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# modulus watch

1. (Original post by man111111)
why do you multiply x-2 with -1
By definition of we have for . Clearly, when you're talking about the interval this is just a subinterval of .

Otherwise, you can just sketch (or imagine) the graph of . You should know it has something to do with and it is precisely the fact that for we have that portion of the graph equal to
2. (Original post by RDKGames)
By definition of we have for . Clearly, when you're talking about the interval this is just a subinterval of .

Otherwise, you can just sketch (or imagine) the graph of . You should know it has something to do with and it is precisely the fact that for we have that portion of the graph equal to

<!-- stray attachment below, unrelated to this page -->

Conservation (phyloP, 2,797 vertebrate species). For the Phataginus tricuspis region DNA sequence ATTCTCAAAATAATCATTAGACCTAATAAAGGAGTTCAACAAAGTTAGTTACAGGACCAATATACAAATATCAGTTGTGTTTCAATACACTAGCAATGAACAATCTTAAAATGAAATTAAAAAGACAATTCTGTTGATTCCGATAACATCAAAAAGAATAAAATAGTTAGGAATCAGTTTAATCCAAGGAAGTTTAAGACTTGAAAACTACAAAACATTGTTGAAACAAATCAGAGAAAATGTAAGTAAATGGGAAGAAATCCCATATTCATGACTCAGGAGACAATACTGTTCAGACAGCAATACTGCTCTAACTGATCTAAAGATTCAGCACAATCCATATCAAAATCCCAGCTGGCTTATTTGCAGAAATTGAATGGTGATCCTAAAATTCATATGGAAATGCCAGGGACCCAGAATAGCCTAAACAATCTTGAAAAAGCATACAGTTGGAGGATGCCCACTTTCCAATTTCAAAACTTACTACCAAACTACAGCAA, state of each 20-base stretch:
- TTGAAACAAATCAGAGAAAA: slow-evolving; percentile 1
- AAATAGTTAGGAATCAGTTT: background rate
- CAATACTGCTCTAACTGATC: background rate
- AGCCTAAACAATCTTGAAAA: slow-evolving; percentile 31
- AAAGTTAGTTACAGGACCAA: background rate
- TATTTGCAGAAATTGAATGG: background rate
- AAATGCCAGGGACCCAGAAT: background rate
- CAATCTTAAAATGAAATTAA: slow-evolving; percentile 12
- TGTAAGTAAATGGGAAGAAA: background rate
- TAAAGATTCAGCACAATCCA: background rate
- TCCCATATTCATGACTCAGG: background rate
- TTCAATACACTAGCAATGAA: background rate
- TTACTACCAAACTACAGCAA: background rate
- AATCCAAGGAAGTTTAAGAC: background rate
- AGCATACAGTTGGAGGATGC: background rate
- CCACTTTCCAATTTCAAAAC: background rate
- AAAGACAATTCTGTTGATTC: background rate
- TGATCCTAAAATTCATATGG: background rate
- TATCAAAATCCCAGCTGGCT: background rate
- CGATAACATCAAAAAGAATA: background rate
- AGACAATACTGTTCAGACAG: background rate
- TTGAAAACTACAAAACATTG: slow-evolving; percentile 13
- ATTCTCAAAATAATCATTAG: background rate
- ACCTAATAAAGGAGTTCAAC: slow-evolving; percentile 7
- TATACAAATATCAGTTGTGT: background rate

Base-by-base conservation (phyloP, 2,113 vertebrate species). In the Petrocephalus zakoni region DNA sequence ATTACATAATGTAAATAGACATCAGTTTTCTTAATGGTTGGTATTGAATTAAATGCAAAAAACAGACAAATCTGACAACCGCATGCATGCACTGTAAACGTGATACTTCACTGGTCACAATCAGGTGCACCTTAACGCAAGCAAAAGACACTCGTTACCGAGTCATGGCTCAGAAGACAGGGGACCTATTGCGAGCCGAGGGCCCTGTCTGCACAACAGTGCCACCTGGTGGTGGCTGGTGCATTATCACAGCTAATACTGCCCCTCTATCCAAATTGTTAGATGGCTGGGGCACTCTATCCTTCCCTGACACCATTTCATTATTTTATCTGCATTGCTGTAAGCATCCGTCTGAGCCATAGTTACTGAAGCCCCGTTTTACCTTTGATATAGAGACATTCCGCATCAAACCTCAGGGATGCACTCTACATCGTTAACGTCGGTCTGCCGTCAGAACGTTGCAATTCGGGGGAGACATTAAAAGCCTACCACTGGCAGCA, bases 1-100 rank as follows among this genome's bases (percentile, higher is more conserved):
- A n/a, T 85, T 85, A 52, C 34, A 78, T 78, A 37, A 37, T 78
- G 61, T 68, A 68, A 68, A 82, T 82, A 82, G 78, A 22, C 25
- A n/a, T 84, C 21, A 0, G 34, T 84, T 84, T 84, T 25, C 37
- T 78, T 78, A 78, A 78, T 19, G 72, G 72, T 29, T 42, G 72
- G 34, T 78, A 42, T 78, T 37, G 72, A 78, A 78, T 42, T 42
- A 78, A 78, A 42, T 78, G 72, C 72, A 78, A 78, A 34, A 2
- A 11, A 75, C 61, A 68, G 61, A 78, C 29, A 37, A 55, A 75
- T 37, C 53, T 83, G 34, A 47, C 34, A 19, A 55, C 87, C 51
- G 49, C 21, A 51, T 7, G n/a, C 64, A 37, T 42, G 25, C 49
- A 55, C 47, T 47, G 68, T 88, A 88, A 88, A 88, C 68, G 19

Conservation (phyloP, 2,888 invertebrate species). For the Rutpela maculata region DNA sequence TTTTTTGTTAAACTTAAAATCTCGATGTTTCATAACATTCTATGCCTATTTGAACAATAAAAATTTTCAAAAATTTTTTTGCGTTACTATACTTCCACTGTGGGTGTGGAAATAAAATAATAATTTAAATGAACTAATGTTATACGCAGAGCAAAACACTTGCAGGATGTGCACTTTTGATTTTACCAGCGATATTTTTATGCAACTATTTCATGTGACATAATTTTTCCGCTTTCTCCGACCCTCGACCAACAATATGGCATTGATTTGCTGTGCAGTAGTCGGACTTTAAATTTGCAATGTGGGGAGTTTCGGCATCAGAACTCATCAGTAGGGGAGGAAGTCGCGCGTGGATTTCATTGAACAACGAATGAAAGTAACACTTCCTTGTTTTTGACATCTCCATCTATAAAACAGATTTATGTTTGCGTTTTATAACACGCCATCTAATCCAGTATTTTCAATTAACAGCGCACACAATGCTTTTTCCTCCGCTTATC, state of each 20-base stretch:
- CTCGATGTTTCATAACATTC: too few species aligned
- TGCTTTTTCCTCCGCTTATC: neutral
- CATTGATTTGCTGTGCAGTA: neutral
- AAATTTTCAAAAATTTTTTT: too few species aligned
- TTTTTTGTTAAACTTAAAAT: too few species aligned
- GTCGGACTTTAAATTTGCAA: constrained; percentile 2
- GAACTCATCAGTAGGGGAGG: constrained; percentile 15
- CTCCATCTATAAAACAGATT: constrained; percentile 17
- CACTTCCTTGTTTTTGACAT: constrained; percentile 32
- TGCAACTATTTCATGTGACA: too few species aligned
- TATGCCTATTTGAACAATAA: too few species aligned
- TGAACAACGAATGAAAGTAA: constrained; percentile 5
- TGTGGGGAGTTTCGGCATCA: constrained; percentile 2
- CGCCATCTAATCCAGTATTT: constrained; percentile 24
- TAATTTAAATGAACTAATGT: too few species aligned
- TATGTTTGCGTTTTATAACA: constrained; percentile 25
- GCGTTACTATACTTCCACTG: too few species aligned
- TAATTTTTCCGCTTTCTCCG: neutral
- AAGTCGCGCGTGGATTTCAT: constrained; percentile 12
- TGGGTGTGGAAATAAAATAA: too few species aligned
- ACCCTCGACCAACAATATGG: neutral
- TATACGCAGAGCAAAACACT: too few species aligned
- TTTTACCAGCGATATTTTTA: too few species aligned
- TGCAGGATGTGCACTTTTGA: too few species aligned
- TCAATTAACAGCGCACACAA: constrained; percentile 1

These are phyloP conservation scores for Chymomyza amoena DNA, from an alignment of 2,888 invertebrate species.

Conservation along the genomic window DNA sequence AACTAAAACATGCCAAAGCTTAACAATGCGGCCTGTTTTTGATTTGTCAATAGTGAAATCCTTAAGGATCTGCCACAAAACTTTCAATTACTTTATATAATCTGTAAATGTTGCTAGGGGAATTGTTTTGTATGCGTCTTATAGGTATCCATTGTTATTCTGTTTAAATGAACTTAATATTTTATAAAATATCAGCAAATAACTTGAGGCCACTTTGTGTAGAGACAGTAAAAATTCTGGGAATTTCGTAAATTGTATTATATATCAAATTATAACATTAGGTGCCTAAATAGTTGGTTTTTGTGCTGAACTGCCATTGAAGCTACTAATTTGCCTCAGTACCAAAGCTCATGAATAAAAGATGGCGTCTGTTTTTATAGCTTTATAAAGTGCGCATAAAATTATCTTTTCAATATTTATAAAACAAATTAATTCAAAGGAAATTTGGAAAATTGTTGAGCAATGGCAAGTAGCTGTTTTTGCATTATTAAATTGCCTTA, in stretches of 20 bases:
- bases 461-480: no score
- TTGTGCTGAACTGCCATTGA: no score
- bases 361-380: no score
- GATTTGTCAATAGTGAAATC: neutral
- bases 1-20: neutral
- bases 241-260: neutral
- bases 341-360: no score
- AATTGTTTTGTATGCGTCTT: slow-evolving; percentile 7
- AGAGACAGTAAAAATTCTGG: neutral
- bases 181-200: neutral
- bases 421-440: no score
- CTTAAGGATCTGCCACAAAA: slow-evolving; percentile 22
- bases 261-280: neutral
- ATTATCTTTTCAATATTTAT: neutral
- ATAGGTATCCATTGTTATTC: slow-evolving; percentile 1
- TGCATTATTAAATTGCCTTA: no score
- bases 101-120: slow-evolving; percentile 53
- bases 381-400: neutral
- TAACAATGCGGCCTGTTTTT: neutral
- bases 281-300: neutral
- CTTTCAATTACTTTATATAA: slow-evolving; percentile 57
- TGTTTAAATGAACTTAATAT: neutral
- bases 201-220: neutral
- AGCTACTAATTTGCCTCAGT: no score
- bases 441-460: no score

3. (Original post by man111111)
I meant to write 0<x<1. The post applies.
4. (Original post by man111111)
why do you multiply x-2 with -1
Look. The only thing you really need to know about modulus is that (*)

So, if someone says |x-2| = 2-x, the reason is going to be because x-2 < 0 (and then using (*)).

The fact that you keep asking "why has ... been multiplied by -1"? makes me think you are not understanding the fundamental definition (*).

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